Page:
It was 21 years ago today that a fresh-faced, 23-year-old kid named Shawn Michaels made his WrestleMania debut by doing the job to the massive Akeem, as the Twin Towers defeated The Rockers in the second match at WrestleMania V.
From that humble beginning to Michaels’ final show-stopping performance against The Undertaker in the main event at WrestleMania XXVI last Sunday, what an amazing career it has been.
As I think about the fact that I will probably never again see Michaels display his spectacular wrestling skills, I’m reminded of an interview I did with him in 2008 prior to his match with Ric Flair at WrestleMania XXIV. When discussing the mixed emotions he was having about wrestling “The Nature Boy” in what most everyone believed was Flair’s last match, Michaels said, “The idea of Ric Flair not being in this industry is something that I don’t even know if I’m prepared for.”
I know how he feels. As an admitted HBK mark, I’m having difficulty coming to grips with the fact that Michaels’ career as an in-ring performer is likely over. But on the other hand, I’m happy that he was able to go out on his own terms. Michaels, who is still as good as anyone in the business, has made it clear that he does not want to be one of the many guys who stayed around too long, nor does he want to retire and then go back on his word.
That’s why I sincerely hope he doesn’t ever give in to the temptation of having one more match. Michaels was a special performer who had a storybook career. It would be fitting if he turns out to be one of the select few who decided to walk away from the ring and not look back.
I’ve gotten a lot of grief over the years for being a Michaels fan, both from readers of this blog and even from friends and acquaintances. I was often told that I had a “man crush” on him. A lot of the needling was due to Michaels’ “Sexy Boy” entrance music and his on-screen character (especially the ’90s version). Most of it was good-natured, and I usually played along.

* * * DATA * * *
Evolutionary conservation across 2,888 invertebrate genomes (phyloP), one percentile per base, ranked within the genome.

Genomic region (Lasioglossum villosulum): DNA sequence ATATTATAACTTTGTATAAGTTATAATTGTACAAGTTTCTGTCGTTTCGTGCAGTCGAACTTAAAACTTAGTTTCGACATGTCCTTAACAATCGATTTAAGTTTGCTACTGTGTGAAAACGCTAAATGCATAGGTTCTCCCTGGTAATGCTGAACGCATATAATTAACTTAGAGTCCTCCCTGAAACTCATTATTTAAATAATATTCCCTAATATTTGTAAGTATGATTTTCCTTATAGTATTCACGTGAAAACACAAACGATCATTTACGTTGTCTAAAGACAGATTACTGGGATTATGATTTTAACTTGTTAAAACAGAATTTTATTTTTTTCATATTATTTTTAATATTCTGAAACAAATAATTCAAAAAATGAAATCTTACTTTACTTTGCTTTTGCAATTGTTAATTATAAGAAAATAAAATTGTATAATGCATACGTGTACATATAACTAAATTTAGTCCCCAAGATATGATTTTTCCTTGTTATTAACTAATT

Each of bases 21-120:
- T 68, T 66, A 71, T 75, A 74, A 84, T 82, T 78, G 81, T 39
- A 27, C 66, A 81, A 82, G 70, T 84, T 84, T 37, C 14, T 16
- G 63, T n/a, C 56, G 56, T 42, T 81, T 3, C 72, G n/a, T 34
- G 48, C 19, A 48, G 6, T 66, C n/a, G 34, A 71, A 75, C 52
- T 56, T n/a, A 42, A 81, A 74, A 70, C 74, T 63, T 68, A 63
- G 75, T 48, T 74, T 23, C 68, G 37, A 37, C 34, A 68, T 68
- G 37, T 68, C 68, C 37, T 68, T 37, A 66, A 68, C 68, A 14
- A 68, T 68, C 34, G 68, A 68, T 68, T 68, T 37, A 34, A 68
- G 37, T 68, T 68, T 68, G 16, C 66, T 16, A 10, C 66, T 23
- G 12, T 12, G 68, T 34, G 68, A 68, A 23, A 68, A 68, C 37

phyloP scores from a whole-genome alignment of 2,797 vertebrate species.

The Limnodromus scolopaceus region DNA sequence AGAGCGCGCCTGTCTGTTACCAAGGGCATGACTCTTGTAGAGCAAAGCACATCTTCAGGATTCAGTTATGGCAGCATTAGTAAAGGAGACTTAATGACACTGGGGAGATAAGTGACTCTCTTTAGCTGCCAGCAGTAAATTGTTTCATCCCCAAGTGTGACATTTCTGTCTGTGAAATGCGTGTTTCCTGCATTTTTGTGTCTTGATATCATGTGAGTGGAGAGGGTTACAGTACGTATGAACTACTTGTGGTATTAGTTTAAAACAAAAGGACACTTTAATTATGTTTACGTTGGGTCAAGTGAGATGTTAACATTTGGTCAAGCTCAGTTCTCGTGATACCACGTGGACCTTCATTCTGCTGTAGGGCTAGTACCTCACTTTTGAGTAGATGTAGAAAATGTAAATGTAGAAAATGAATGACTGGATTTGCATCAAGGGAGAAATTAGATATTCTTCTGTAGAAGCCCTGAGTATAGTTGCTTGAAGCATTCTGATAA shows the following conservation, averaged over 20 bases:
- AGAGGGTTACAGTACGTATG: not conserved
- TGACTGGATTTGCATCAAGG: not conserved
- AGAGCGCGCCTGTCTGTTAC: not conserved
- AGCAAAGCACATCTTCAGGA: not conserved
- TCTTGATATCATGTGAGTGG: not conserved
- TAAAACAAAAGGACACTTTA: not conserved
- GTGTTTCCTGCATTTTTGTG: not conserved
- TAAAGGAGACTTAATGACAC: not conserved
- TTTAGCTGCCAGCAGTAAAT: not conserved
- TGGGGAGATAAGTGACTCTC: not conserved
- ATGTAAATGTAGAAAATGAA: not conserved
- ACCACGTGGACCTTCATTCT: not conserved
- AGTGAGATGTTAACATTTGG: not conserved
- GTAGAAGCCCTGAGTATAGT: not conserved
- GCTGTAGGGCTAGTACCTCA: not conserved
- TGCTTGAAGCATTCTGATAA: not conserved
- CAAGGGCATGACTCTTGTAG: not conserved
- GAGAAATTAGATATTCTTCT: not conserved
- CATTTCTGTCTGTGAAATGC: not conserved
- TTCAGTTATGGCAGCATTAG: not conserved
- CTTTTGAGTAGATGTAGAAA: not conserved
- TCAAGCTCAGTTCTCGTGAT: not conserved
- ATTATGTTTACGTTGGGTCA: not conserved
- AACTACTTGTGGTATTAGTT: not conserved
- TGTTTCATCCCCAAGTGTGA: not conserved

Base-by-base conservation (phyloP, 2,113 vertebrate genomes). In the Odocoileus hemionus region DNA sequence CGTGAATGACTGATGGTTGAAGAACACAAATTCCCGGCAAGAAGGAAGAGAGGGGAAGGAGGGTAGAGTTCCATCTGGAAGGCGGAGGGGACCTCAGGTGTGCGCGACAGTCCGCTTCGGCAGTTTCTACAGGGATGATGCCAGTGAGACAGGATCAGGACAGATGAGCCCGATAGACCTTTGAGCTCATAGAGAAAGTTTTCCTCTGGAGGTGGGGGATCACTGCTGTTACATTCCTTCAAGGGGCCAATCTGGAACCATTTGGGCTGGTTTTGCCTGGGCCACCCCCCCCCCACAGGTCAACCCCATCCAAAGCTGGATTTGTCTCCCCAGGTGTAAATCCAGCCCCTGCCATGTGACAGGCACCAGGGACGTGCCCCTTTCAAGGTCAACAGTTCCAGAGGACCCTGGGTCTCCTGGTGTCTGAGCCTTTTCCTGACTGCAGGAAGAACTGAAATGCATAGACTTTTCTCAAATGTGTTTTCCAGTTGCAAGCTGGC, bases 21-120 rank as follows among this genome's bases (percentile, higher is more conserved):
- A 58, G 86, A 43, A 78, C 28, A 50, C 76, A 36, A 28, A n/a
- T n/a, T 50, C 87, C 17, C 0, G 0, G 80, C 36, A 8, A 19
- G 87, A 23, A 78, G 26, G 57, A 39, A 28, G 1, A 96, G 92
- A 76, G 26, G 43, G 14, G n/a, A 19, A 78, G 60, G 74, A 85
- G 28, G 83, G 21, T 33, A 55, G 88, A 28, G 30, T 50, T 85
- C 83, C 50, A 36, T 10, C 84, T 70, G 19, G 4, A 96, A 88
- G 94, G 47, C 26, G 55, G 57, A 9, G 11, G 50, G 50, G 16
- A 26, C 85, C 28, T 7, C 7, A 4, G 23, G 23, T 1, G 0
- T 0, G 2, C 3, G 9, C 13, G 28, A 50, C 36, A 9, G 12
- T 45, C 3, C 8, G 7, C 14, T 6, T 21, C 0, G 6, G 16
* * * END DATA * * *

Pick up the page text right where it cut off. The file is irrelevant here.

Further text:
All kidding aside, though, I don’t understand how anyone who has an appreciation for the art form that is professional wrestling cannot be an HBK fan. He is the best all-around performer I have seen in 36 years of following the business. Beyond his superb athleticism, what made Michaels such a tremendous worker was his impeccable timing, ring psychology and ability to have great matches with all types of opponents. He also cut fantastic promos and had the “it” factor that allowed him to connect with the audience.
Moreover, he influenced a whole generation of wrestlers with his high-flying style and showed that you don’t have to be a muscled-up hulk to become a star.
I was impressed by Michaels after seeing him just a few times when he was one-half of the Midnight Rockers in the AWA when it was on ESPN in the mid-1980s. Despite being blatant Rock and Roll Express rip-offs and having a name that stole from both the R&R Express and The Midnight Express, Michaels and Marty Jannetty delivered the goods in the ring. They had a lengthy, entertaining program with AWA tag team champions “Playboy” Buddy Rose and “Pretty Boy” Doug Somers, which included a memorable bloodbath on ESPN in 1986.
A couple years later, Michaels and Jannetty – then known simply as The Rockers – made it to the WWF. After they had been there a while, it became apparent that Michaels had more of a star aura than his partner. It was a TV match that Michaels had with Flair in the early ’90s that convinced me beyond a shadow of a doubt that he had a future as a singles star. When Michaels turned heel, super-kicking Jannetty and tossing him through a window on Brutus Beefcake’s Barbershop segment on TV, “The Heartbreak Kid” was on his way.
Michaels officially arrived as an upper-card heel when he defeated Davey Boy Smith for the Intercontinental title in 1992 –back when the championship still was prestigious. At WrestleMania X in 1994, the legend of “Mr. WrestleMania” began, as Michaels and Razor Ramon (Scott Hall) stole the show with a ladder match that was ground-breaking at the time (there had been other ladder matches, but this was the first one on pay-per-view).
It was inevitable that Michaels would one day win the WWF title, and at WrestleMania XII in 1996, he took the championship from Bret Hart – the man whose career will forever be linked with his – in what still is the longest match in WrestleMania history (61 minutes, 52 seconds).